• I had been cooking lunch when doorbell rang.

According to my teacher, it is similar to the past perfect form, except that the first event or situation is still ongoing when the second event happened.  The activity is still moving when the second event completed.

My assignment is to write more examples in the comment section of this article.  My teacher will be monitoring my progress here.  Please feel free to practice here with me, so that we can learn from each other.  I am still learning, and I know that I have a lot to learn.

ABOUT THE AUTHOR: Sharon is a student at the American Institute for English Proficiency.  She is migrating to Canada, and she would like to improve her English and communication skills first before going.

Advertisements

How to Put your Adjectives in Order

A Philippine colorful, old, slow,  beautiful, passenger boxy jeepney.  A what???  That’s right.  What happens when you have several adjectives to describe something?  Do you know how to correctly put them in order?  It’s so much easier when you only have a two adjectives, but it gets very confusing when you have more than that.  Here’s your guide on how to put the adjective in order:

Study English at the American Institute for English Proficiency: www.aiepro.com
Study English at the American Institute for English Proficiency: http://www.aiepro.com
  1. Determiner – a, an, the, my, your, few, several
  2. Observation (Opinion) – beautiful, fast, colorful
  3. Physical Description (Size) – big, small, tiny, huge
  4. Physical Description (Shape) – rectangular, round, square
  5. Physical Description (Age) – new, old, young, ancient
  6. Physical Description (Color) – red, white, blue, yellow
  7. Origin – Filipino, Philippine American, Spanish
  8. Material – gold, wooden, metal
  9. Qualifier – Purpose Adjective, Limits the Noun  such as basketball player, sleeping bag, birthday party
  10. Noun – What you are describing

Here are some examples:

  1. I met a beautiful, petite, young, tanned Filipino woman at the birthday party.
  2. I would like to buy a fast, big, red, Italian sports car for my birthday next year.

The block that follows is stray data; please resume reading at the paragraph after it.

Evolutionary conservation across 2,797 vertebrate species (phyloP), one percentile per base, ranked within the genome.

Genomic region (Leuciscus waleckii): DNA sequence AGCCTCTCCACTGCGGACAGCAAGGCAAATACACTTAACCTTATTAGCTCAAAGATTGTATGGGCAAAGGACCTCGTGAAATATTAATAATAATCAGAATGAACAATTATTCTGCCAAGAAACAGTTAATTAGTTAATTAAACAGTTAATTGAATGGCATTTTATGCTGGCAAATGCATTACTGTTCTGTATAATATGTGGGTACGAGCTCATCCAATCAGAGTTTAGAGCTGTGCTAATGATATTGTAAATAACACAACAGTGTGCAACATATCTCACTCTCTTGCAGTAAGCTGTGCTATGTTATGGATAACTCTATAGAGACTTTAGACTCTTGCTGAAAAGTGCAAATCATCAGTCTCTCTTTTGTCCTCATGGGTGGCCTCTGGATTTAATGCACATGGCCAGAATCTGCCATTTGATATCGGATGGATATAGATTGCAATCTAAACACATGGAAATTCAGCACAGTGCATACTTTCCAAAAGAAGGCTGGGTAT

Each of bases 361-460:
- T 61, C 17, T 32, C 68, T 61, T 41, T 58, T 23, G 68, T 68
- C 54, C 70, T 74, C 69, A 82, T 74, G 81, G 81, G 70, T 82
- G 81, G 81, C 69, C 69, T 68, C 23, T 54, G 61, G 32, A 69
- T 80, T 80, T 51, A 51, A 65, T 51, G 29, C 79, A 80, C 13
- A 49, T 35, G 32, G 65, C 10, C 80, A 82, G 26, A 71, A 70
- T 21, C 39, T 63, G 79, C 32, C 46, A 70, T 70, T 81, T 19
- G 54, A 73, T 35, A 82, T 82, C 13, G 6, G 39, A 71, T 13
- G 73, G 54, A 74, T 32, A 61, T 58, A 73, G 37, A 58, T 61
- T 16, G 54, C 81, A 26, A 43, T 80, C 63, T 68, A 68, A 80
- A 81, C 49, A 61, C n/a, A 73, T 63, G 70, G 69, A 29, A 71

3. I ate a delicious, round, white, Filipino, street food they call squid or chicken ball.

Now let’s try describing the jeepney again using the royal order of adjectives.  Can you do it now?  One easy way to memorize the order is to put it into an acronym or initialism: DOSSACOMQ.  Can you create a sentence out of that?  Hmmm.  Let me try making one.  I’ll be back to update this blog when I come up with one.  In the meantime, keep practicing and you’ll eventually get it without using a cheat sheet.

Easy Way to Remember the PARTS OF SPEECH

Image Source: GrammarKnot
Image Source: GrammarKnot. Click on image to enlarge.

To master English, one must have a very good foundation of the English language, which begins with understanding the categories the different words belong to.  These categories are called “Parts of Speech,” which are the building blocks of forming sentences.  Each word in the English language belongs to eight different categories:

  1. Verb
  2. Adjective
  3. Noun.  Person (Chris, that’s me), place (American Institute for English Proficiency, that’s where I teach), thing (English, that’s what I teach), or an idea (freedom, that’s what I want to have).  You can proper nouns (specific names of people like Chris and places like Makati or Quezon City) or improper nouns (general names like mom or places like school).
  4. Conjunction
  5. Adverb
  6. Pronoun
  7. Preposition
  8. Interjection

To make it easier for you to remember, look at it as an acronym:
VAN (Automobile), CAP (Hat), PI (In math, it’s roughly equal to 3.14.  For Filipinos, it’s the Philippine Islands).  To make it even easier to remember, create a sentence out of it.  I drove my VAN, put on my CAP, and thought about the PI.  Trying playing around with it.

Okay, I know this post is not complete.  I will come back to give definitions to the rest of the parts of speech.  Let the picture above guide you for now.  In any case, this should be very basic for you.  Come back often because I will soon be posting intermediate to advanced writing and grammar tips.